Barack Obama blew past Mitt Romney last night in a presidential contest that shows Americans still prefer Democrats to handle social and economic issues. After surging in October, Romney lost in a blow to the GOP, which has more rethinking to do after losing a second straight presidential race.Still, the big story was Obama’s re-election victory, which looked easier than predicted from late polling with so many swing-state triumphs. Americans have given their young commander-in-chief the honor of leading them again, making him the third consecutive president to win a second term.
Second terms are often treacherous, something George W. Bush, Bill Clinton and even Ronald Reagan learned. But no American, including those who supported Romney, can afford to see Obama fail. Our nation’s economic challenges are too great for partisan animosity to intervene more than they have already.
|San Francisco Chronicle — San Francisco, California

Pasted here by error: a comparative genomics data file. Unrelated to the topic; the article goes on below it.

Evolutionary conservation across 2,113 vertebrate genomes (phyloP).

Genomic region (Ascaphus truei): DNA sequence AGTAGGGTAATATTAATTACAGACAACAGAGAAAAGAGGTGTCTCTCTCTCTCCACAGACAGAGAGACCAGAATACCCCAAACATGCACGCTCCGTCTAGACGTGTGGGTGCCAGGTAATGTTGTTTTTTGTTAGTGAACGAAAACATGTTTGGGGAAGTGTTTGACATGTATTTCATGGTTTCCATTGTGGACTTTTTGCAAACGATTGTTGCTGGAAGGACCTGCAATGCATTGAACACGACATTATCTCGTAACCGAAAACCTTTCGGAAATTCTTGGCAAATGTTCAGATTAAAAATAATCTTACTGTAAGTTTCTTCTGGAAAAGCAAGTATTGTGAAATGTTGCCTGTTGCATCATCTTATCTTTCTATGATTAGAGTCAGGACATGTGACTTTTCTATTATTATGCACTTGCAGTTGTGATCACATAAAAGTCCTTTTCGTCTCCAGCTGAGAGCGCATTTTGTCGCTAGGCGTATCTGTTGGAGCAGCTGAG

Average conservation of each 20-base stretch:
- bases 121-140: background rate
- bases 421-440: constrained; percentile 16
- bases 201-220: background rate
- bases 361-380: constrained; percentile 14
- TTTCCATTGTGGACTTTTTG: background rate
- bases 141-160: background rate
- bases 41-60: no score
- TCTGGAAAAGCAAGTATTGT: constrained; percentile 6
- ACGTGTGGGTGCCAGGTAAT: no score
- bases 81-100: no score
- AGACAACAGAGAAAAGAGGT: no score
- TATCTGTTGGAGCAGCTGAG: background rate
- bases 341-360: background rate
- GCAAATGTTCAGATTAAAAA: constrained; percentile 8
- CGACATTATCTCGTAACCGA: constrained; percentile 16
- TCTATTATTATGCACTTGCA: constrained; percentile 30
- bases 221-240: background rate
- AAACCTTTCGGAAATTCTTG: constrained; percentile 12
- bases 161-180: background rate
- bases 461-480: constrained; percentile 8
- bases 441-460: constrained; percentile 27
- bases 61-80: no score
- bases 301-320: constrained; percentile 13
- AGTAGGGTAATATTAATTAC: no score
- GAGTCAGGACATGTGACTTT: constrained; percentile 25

Voters again have put their faith in Obama to take on the challenges of our times, albeit with a tempered expectation of what might be possible. There were many good reasons to believe that he, more than Romney, has the leadership skills and priorities that are needed at this critical time. His first term accomplishments were achieved despite a determined effort by Republicans to stymie him at every turn.The onus is on Obama, as the freshly re-elected president, to take the lead in overcoming this polarization that seems to have turned almost everything into a partisan fight in Washington.
|The Arizona Republic — Phoenix, Arizona
At times it seemed the president was running against multiple opponents. He had highly partisan fights with Republican leaders in the House over the deficit, health-care reform, job creation and taxes.And, of course, Obama became the savior of Sesame Street, securing the airwaves for Big Bird.
The weak economic recovery, especially, seemed to continually drag on his re-election chances. Yet Obama successfully identified core constituencies that turned out in amazing numbers on Tuesday, while at the same time stigmatizing Romney as a rich elitist. Strategically, the president won out.